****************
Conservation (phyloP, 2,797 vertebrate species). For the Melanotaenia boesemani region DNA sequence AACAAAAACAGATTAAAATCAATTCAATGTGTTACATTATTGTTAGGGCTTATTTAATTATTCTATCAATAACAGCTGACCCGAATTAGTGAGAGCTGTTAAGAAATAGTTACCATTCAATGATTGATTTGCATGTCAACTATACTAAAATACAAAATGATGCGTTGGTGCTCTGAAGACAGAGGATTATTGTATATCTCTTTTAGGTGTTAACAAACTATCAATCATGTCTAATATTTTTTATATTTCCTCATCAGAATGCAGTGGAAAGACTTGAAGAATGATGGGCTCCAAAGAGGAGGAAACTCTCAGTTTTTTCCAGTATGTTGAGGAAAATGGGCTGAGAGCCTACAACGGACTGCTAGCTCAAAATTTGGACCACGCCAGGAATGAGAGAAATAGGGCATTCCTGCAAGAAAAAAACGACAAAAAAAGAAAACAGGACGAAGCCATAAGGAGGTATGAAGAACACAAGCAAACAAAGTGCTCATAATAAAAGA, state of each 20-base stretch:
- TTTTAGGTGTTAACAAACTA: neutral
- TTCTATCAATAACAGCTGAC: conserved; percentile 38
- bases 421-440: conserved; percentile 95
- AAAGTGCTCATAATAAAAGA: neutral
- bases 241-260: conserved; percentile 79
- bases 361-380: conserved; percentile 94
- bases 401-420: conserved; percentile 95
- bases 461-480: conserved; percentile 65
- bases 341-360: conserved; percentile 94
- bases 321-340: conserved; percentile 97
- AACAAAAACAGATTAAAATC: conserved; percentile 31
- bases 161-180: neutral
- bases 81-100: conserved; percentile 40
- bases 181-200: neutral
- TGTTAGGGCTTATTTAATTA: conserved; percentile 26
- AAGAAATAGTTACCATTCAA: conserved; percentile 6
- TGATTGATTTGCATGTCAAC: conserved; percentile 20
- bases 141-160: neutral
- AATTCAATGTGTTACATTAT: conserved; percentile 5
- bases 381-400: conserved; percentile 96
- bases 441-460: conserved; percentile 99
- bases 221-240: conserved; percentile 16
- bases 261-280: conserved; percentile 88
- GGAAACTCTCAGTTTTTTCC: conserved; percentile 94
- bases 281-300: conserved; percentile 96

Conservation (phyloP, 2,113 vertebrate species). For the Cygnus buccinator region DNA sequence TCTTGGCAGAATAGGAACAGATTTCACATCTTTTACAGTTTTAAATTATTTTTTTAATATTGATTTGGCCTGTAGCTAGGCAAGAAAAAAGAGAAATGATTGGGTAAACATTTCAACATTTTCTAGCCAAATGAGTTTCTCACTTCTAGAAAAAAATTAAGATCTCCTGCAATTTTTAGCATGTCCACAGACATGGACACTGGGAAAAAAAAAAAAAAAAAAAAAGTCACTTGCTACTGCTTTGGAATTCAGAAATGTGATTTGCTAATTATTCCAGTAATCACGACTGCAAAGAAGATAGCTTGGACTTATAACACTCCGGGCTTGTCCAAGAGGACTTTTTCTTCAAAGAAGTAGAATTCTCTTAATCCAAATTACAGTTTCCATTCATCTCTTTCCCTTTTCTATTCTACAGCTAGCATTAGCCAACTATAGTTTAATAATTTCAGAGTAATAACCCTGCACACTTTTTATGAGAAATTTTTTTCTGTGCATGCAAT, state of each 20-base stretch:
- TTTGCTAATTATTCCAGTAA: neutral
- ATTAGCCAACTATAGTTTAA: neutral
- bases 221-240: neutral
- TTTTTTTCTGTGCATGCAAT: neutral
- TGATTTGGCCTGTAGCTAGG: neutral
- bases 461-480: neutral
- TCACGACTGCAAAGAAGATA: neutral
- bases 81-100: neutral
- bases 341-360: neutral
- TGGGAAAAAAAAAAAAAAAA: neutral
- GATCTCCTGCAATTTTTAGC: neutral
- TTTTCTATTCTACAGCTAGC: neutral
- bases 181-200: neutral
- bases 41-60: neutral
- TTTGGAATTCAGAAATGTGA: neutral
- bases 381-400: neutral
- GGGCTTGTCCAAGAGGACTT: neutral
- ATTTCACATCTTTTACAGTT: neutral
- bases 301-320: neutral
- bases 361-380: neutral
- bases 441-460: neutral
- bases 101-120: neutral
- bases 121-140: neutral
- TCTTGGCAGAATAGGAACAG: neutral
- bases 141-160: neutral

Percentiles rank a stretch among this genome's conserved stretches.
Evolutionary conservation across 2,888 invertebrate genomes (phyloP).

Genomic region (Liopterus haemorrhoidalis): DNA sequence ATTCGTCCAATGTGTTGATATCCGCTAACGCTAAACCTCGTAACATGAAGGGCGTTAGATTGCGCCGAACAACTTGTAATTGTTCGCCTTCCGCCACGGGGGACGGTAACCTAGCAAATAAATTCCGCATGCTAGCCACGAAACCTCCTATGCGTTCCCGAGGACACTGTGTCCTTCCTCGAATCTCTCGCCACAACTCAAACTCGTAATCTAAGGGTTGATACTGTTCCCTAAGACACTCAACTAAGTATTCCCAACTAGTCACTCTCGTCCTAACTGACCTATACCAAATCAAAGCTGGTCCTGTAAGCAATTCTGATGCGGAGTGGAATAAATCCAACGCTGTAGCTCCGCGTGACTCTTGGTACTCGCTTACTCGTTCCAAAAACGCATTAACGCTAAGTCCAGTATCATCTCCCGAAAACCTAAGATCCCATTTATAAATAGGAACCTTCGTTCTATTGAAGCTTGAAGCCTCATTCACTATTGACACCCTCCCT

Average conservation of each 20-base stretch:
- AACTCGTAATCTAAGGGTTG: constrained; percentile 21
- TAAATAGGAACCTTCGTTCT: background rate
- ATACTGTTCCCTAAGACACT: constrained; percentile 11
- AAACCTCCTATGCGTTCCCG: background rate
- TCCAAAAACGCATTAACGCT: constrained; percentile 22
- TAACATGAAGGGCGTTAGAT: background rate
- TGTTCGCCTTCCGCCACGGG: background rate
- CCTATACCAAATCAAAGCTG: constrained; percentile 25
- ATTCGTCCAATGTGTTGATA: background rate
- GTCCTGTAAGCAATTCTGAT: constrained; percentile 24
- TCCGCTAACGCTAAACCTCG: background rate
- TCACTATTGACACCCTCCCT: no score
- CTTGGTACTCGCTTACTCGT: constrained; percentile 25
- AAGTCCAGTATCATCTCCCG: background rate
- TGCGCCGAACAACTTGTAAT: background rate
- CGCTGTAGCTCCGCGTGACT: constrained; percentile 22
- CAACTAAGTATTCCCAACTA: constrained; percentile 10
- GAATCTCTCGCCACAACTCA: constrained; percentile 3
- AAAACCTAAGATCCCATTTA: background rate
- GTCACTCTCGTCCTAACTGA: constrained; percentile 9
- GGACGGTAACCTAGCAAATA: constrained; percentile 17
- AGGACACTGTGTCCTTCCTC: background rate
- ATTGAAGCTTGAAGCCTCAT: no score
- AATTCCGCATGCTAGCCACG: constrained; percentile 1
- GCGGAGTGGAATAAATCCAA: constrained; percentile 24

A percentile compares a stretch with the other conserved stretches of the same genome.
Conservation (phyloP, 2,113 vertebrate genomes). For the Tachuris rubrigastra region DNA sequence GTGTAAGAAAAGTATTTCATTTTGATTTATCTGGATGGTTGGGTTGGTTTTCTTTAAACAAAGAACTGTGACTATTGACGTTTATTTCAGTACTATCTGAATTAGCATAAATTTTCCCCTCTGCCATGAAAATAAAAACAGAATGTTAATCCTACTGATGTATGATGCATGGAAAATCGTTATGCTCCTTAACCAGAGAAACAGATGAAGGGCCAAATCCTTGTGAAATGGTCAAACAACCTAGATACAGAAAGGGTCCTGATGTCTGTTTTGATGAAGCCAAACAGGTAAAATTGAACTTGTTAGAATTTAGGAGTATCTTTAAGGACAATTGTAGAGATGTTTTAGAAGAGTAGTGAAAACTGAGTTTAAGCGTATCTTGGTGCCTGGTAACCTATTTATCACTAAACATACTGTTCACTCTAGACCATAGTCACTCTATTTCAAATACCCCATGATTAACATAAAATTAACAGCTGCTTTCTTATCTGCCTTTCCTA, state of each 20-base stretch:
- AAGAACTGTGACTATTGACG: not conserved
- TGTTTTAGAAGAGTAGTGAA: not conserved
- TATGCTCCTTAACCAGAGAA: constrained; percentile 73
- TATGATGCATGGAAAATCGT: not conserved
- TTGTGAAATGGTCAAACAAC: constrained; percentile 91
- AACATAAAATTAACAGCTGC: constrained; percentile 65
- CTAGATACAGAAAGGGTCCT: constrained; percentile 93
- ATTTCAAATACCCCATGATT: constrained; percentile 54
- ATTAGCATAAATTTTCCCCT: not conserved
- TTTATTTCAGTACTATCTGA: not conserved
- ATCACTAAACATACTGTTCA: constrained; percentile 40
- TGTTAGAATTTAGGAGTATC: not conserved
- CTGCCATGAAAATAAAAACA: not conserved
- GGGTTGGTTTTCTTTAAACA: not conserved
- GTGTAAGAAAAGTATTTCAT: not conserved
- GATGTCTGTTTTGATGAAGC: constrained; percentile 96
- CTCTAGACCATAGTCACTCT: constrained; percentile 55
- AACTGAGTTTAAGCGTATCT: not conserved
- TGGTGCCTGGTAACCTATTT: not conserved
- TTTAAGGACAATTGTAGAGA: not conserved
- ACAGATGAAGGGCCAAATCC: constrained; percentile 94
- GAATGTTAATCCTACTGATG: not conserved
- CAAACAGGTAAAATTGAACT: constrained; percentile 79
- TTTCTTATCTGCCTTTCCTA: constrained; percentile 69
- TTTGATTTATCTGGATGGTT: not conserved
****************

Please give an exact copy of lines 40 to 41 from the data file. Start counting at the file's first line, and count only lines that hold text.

- bases 181-200: neutral
- bases 41-60: neutral